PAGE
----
Have to admit this straight out: know nothing about fashion or clothes. I'd repeat that in Andrew Sach's approximation of a Basque accent but for the record and to get it out of the way when it comes to couture and textile and clothing design I know nothing. Nada.
Imagine my relief when Paul Thomas Anderson declares that his latest feature Phantom Thread isn't about fashion either; it's about obsession, about an artist's insistence on the primacy of his work, and a woman's need for space and significance (In relation to a man? Knotty question), about the constant struggle within a man to be either an inspired creative mind or a total pain in the ass. Probably a combination of or variation on both.
O it's also about Daniel Day-Lewis' announcement that this would be his final performance on the big screen, so when he plays the role of Reynolds Woodcock, a fussy hermetically sealed designer who insists on choosing his own models and lovers (usually the same woman), who likes to hide secret messages in his creations (shades of Alexander McQueen, who reportedly sewed an obscene message into the lining of a jacket for Prince Charles), and who (tho he never actually comes out and says it) prefers his women to butter their toasts silently--well you have to assume Day-Lewis is making some kind of statement.
Wouldn't know for certain; it's the kind of stuff more thoroughly discussed in magazine articles and web pages. Watching the film I'm aware of the momentous nature of this, Day-Lewis' Final Acting Challenge: he's reasonably mobile with no clubbed foot (translate: obvious award fodder) in sight--if there's anything the matter with his character it's inside. His world is perfect his lifestyle perfect his work--which earns his bread and quietly spread butter--perfect to the last stitch and perfectly static. Time for a change.
Enter Alma (Vicky Krieps) and has anyone note how Anderson seems to enjoy tweaking our noses with his characters' names? There Will Be Blood's Daniel Plainview couldn't be more obvious; Reynolds Woodcock? Fuhgeddaboudit. Alma in Spanish means 'soul,' suggesting what she brings to the Woodcock household.
Anyway enter Alma and she's shy and clumsy at first which draws Reynolds to her side; he invites her to dinner, invites her to become his latest lover/model. Alma after a brief pause agrees with a smile. Krieps keeps it all admirably simple mysterious luminescent: a combination of the naive and the guarded, an innocent harboring depths--a plain cotton dress if you like with sharp needles hidden away here there.
Alma does have to contend with Reynolds' sister Cyril (Lesley Manville) who recalls a more understated Mrs. Danvers by way of Madame Sebastian (maybe with a touch of Clara Thornhill tossed in the mix). Manville isn't as vivid as any of these characters alas, tho the actress seems more than capable; she's conceived to be a foil to Alma, and someone the girl can observe for clues as to how to crack open the inner workings of Reynolds' mind.
If I'm throwing names from Hitchcock films at you that's deliberate. Anderson doesn't really attempt (unlike say De Palma) to pay homage by evoking any of the master's many memorable shots (though there is that giant closeup of Reynold's eye peering into a peephole). This director seems more interested in creating an analogous feel--the atmosphere of romance and repression, guilt and lust--through his own more deliberately style.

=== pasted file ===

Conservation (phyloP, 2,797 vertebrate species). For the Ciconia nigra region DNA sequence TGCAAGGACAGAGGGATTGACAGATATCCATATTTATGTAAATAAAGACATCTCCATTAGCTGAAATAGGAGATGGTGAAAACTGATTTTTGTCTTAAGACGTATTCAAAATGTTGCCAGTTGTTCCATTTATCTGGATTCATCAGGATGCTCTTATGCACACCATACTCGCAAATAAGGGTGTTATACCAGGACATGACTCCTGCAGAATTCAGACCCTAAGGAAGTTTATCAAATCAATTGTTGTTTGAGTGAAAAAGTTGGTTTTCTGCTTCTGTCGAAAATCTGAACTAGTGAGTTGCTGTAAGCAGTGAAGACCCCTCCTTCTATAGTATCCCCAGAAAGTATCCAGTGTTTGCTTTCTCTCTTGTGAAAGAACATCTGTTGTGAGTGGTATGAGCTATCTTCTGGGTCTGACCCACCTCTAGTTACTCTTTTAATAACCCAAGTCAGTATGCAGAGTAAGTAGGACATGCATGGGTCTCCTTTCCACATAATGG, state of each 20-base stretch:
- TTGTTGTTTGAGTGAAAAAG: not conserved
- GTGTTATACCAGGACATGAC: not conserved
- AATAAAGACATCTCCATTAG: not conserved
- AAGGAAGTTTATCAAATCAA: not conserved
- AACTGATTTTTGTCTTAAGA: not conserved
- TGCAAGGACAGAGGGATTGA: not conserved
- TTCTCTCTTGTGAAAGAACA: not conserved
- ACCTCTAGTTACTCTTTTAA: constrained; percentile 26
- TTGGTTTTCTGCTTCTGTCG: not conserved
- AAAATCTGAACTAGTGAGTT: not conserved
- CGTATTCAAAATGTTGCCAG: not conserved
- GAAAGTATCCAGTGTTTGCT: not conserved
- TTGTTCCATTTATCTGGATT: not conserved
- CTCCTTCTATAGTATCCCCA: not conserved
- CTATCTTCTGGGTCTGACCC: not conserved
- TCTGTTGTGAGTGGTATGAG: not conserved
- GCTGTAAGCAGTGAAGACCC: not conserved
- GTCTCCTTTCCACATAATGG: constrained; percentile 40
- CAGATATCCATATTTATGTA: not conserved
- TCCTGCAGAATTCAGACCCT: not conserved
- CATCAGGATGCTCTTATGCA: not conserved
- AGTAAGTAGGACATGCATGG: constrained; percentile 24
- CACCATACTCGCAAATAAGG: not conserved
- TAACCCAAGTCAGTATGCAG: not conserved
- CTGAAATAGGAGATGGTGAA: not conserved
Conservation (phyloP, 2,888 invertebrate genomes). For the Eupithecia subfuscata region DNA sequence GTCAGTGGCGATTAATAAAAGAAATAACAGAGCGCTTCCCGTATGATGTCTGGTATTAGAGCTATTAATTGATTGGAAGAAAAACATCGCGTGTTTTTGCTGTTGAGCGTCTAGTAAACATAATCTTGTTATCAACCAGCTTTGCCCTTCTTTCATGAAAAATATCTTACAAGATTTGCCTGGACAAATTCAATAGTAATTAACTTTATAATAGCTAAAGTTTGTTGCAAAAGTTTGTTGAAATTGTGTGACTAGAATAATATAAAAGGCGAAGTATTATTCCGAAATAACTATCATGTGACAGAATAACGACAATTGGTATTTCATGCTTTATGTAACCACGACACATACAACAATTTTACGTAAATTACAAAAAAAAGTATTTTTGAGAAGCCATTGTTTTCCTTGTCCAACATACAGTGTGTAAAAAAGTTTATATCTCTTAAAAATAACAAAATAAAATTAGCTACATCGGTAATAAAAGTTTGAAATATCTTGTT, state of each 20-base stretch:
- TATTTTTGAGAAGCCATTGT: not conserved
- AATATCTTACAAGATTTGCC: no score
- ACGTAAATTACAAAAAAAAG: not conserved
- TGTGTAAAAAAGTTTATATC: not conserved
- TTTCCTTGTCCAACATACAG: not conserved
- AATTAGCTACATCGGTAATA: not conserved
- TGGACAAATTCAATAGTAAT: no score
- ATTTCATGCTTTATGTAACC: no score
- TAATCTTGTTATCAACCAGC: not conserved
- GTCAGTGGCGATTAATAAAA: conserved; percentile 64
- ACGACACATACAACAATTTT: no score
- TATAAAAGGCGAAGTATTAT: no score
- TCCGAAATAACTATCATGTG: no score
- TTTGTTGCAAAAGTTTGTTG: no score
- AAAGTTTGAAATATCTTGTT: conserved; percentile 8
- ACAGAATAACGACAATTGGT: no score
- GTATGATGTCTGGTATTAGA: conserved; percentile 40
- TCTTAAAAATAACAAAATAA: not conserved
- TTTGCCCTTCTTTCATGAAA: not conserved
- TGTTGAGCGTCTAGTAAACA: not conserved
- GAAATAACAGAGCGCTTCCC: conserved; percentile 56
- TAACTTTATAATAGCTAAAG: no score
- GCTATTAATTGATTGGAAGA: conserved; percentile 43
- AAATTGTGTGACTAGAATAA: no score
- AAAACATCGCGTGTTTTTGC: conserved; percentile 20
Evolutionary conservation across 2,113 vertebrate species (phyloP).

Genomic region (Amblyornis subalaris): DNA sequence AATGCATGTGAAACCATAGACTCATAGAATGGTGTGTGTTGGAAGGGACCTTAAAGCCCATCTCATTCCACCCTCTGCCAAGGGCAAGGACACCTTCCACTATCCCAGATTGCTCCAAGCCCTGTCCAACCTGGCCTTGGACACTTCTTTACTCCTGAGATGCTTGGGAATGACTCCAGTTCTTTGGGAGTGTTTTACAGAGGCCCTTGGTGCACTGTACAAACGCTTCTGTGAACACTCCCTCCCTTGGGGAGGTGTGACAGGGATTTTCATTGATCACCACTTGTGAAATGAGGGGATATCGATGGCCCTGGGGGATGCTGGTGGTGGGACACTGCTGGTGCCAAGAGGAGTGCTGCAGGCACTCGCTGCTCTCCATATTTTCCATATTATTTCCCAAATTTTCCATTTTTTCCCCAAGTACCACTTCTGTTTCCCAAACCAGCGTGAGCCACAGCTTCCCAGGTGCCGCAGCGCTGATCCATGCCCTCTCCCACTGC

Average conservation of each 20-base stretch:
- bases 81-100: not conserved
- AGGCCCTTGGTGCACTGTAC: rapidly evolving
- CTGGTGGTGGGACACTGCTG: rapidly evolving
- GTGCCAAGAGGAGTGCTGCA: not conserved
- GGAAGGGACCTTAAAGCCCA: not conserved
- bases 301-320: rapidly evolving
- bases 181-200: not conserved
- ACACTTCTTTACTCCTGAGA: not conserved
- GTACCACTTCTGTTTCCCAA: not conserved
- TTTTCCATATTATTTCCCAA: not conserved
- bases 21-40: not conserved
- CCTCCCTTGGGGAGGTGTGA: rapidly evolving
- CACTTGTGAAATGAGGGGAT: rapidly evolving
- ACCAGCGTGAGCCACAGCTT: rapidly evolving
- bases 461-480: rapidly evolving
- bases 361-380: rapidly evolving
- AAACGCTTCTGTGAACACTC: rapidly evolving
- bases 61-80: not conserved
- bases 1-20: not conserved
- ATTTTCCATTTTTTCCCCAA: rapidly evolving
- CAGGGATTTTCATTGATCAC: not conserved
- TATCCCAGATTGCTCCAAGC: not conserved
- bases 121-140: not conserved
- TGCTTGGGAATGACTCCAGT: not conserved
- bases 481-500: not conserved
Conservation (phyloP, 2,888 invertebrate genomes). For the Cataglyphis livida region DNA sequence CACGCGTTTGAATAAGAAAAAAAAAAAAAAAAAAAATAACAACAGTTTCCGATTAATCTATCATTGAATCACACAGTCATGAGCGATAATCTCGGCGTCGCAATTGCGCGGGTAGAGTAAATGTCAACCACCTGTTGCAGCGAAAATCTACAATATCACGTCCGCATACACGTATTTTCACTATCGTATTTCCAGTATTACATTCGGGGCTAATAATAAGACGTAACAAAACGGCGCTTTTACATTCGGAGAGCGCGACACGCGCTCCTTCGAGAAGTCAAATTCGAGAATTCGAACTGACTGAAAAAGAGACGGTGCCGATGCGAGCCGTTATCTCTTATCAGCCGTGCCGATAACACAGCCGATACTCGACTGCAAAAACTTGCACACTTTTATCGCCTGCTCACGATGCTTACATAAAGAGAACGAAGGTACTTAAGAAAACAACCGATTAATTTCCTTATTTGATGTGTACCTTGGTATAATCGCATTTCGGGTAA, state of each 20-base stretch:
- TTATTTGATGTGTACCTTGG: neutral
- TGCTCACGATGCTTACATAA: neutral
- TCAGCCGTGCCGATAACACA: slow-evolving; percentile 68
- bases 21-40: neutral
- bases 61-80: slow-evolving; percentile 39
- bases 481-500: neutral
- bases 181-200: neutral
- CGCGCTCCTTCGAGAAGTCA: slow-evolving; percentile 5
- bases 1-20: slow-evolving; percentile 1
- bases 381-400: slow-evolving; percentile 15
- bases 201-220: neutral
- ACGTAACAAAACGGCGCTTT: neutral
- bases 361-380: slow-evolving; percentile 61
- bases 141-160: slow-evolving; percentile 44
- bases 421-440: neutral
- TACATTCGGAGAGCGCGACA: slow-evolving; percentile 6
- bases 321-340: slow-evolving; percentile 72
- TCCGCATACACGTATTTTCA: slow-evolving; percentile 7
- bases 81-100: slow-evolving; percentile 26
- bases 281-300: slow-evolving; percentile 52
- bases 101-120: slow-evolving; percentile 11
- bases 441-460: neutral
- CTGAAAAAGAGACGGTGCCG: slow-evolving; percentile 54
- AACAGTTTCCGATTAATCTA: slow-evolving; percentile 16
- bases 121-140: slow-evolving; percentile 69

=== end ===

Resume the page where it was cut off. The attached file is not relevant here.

At a certain point you want to ask: if we're channeling Hitchcock why not do it properly? An eerily illuminated glass of milk, a window frame in the shape of a spider web, a crane shot diving down into Alma's tightly clenched fist? Anderson seems to be after different game (Skip the rest of this paragraph if you plan to see the film!): think Suspicion only with Hitchcock's original ending restored, or love (after some sturm und drang) resolving itself on more perverse terms. Hitchcock never quite managed anything this quietly twisted; it took De Palma (or so Pauline Kael would claim) to realize the master's more extreme fantasies. Not necessarily a good thing but here I submit it works: a case may be made that Reynolds is in a creative rut, that his clothes aren't as innovative as those of his contemporaries (Balenciaga comes to mind), and that a change in circumstances--say a change in the power dynamics between him and his women--is just the cuppa he needs to sip to get his juices flowing. Diarrhea is only one known side effect of Alma's mushrooms--could they also have hallucinogenic properties (Doesn't Reynolds see his mother at one point?)? And might that help somehow?
Arguably the film's most serious flaw (as critic David Ehrenstein puts it) is its attempt at straightwashing the famous designers of the period--again I'll plead little to no knowledge on the issue; I think it works as a straight romance, and will readily admit the film probably fails at depicting the real period.
Which hasn't stopped Anderson from going ahead, or me from enjoying his works warts and all. I'm taking this particular cup gingerly, conscious of what it is and what it fails to do: as one of Anderson's fussy hermetically sealed exercises in style (which when you think about brings him a step closer to the work of that other Anderson, assembler of elaborate ultraconscious film aquariums). One of the better more entertaining if not entirely accurate films of last year--but what do I know? I wear clothes mainly to avoid from being arrested, myself.
First published in Businessworld 7.20.18